Should Braves change their name? Biden administration weighs in

The White House commented on the Atlanta Braves team name and the “tomahawk chop” during the team’s visit on Monday to celebrate their World Series win in 2021.

On Monday, Sept. 26, the Atlanta Braves visited the White House to celebrate their World Series win in 2021. During the visit, they presented President Joe Biden with a custom Braves jersey, as has become tradition for every sports team that visits the White House after a championship win.

In a press conference, White House press secretary Karine Jean-Pierre was asked about whether she or President Biden had any thoughts on the Braves’ team name and the fan’s use of the “Tomahawk chop.”

White House comments on Braves team name, ‘tomahawk chop’

“We believe that it’s important to have this conversation,” said Jean-Pierre. “Native American and Indigenous voices, they should be at the center of this conversation. That is something the President believes, that is something that this administration believes, and he has consistently emphasized that all people deserve to be treated with dignity and respect. You hear that often from this President. The same is true here and we should listen to Native American and Indigenous people who are the most impacted by this.”

The “tomahawk chop” is a controversial chant that is used at Braves home games. MLB commissioner Rob Manfred defended the chant and team name, saying that “the Native American community in that region is wholly supportive of the Braves program, including the chop.”

Shortly after Manfred’s comments, National Congress of American Indians President Fawn Sharp released a statement, via the organization’s official website:

“…Commissioner Manfred stated that the question of whether the ‘Braves’ mascot and ‘tomahawk chop’ fan ritual are offensive to Native people is only a local issue. He similarly asserted the league does ‘not market our game on a nationwide basis.’ Nothing could be further from the truth. Major League Baseball is a global brand, it markets its World Series nationally and internationally, and the games played in Atlanta this weekend will be viewed by tens of millions of fans across the country and around the world. Meanwhile, the name ‘Braves,’ the tomahawk adorning the team’s uniform, and the ‘tomahawk chop’ that the team exhorts its fans to perform at home games are meant to depict and caricature not just one tribal community but all Native people, and that is certainly how baseball fans and Native people everywhere interpret them,” said Sharp. “Consequently, the league and team have an obligation to genuinely listen to Tribal Nations and leaders across the United States about how the team’s mascot impacts them. NCAI, a consensus-based congress composed of hundreds of Tribal Nations from every region of this country, has made its categorical opposition to Native ‘themed’ mascots abundantly clear to sports teams, schools, and the general public for more than five decades. In our discussions with the Atlanta Braves, we have repeatedly and unequivocally made our position clear – Native people are not mascots, and degrading rituals like the ‘tomahawk chop’ that dehumanize and harm us have no place in American society. NCAI calls on the team to follow the example set by the Cleveland Guardians, and we call on Major League Baseball and the FOX Broadcasting Company to refrain from showing the ‘tomahawk chop’ when it is performed during the nationally televised World Series games in Atlanta.”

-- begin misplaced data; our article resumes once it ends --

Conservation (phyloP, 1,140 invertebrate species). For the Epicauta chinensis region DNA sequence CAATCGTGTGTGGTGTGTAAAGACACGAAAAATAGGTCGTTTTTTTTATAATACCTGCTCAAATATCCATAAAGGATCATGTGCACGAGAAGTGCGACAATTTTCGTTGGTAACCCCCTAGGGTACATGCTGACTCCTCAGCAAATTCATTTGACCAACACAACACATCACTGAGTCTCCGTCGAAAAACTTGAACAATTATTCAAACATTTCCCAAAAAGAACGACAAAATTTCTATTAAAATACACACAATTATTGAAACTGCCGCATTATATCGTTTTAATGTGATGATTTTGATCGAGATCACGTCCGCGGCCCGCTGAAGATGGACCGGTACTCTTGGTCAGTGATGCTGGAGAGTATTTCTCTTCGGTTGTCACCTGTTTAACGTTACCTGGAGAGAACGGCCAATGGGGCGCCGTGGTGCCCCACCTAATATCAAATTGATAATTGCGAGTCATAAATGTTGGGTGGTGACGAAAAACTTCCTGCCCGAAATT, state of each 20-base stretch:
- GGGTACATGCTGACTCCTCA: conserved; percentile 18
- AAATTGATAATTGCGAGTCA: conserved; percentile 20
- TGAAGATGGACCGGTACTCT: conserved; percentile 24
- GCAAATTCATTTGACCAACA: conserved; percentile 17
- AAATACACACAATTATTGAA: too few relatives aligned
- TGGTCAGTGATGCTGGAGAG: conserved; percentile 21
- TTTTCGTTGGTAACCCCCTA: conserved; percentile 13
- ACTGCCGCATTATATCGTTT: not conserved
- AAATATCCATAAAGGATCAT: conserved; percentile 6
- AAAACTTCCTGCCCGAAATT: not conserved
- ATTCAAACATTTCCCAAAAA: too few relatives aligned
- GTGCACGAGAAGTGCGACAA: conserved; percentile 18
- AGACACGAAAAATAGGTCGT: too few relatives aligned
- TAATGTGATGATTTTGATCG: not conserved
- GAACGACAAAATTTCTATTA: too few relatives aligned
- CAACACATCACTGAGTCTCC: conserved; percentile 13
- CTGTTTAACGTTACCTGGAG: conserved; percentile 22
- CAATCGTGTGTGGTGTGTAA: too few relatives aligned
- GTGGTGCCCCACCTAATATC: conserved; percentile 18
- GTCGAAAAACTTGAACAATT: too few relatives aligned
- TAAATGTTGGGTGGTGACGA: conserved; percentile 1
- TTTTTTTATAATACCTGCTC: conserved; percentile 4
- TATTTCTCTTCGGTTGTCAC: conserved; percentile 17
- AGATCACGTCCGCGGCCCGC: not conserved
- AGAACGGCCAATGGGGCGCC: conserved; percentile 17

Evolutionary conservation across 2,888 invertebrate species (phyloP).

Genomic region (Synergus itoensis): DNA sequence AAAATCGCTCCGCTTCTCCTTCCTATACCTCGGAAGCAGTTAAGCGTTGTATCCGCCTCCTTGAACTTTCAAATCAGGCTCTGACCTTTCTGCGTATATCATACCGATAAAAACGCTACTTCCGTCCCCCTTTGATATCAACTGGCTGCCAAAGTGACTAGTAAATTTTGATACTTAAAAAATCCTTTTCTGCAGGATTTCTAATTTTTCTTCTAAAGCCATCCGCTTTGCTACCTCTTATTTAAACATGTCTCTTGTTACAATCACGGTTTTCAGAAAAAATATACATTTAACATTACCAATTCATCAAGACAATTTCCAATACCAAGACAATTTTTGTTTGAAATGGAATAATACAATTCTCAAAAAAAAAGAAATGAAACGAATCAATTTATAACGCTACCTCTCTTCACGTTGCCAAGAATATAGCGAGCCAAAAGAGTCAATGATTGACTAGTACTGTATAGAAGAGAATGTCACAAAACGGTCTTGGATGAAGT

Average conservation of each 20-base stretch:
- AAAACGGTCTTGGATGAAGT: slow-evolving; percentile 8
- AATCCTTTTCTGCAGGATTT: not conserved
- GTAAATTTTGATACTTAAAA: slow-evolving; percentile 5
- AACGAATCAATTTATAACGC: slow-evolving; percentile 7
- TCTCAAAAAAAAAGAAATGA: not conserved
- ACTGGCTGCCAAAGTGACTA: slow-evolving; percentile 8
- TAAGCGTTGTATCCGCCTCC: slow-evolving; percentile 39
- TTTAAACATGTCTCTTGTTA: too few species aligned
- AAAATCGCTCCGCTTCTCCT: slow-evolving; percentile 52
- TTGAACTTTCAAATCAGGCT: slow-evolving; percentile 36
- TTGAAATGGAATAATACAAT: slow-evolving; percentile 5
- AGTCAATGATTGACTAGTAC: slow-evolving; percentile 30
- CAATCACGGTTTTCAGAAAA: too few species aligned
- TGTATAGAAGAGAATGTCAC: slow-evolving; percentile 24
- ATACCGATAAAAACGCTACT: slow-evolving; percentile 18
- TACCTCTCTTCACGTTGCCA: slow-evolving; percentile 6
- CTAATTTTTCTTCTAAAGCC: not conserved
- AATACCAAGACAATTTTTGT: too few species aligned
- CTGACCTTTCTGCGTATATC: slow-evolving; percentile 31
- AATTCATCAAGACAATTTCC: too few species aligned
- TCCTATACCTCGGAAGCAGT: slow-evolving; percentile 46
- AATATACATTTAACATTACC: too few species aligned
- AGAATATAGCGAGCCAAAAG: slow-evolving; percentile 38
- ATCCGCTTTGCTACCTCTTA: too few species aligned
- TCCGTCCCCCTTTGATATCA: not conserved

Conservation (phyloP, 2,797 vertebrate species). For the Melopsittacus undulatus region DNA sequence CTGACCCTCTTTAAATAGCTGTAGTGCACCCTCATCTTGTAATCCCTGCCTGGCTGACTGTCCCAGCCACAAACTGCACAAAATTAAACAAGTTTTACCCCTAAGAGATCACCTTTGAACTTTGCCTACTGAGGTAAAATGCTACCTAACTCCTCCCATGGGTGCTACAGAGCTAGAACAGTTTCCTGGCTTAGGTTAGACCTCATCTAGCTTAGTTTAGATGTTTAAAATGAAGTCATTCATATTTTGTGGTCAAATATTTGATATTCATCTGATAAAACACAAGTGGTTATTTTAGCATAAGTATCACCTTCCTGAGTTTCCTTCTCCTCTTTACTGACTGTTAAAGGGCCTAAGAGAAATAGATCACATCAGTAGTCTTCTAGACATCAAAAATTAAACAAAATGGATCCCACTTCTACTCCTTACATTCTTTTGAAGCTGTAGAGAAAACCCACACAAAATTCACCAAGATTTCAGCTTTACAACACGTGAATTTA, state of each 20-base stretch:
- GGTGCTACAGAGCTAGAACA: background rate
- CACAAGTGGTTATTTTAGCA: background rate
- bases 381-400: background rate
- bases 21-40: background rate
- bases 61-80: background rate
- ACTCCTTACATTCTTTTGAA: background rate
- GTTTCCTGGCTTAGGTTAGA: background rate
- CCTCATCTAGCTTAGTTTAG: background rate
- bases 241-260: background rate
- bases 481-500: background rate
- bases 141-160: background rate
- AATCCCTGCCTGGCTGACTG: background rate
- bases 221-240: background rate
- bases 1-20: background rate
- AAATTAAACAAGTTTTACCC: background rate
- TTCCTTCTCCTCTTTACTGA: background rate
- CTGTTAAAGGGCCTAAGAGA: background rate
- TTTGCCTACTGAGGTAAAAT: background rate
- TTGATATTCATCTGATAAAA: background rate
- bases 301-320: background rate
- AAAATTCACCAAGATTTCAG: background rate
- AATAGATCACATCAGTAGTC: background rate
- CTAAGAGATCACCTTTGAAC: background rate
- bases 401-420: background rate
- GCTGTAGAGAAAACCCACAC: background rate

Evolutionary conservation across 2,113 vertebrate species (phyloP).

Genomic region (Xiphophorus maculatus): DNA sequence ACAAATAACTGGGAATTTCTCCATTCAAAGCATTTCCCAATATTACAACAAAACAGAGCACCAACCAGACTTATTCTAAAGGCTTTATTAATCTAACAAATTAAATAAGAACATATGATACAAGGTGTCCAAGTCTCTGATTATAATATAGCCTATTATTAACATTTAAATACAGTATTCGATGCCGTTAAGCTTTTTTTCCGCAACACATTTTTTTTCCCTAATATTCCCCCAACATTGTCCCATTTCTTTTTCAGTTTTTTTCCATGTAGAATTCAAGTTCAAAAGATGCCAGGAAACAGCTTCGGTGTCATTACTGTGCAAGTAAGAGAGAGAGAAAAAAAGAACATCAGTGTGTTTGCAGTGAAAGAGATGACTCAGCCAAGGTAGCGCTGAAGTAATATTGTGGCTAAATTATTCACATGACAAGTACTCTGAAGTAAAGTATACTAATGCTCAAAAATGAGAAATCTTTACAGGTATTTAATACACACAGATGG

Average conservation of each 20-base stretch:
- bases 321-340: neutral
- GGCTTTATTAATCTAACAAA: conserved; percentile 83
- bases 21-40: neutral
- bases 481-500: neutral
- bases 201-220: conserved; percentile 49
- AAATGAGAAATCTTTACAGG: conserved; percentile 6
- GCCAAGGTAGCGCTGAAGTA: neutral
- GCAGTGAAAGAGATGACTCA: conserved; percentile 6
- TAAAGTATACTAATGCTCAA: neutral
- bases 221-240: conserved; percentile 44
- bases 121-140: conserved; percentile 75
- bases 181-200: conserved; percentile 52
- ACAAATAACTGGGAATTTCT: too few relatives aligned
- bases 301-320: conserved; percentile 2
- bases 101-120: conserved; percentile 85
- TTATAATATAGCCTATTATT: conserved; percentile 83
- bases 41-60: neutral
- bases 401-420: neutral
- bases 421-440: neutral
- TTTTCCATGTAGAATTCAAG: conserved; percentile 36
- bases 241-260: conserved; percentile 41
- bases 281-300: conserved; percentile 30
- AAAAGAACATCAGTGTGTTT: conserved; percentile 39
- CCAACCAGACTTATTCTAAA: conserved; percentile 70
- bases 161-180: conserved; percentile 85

Back in 2020, the Washington NFL franchise changed their name from the Redskins to the Washington Football Team. The latter name was a placeholder before they unveiled their new name, the Commanders, ahead of the 2022 season.

The Cleveland MLB franchise moved on from their Indians team name and changed it to the Guardians ahead of this season. The team’s controversial mascot, “Chief Wahoo,” was removed from their uniforms ahead of the 2019 season.

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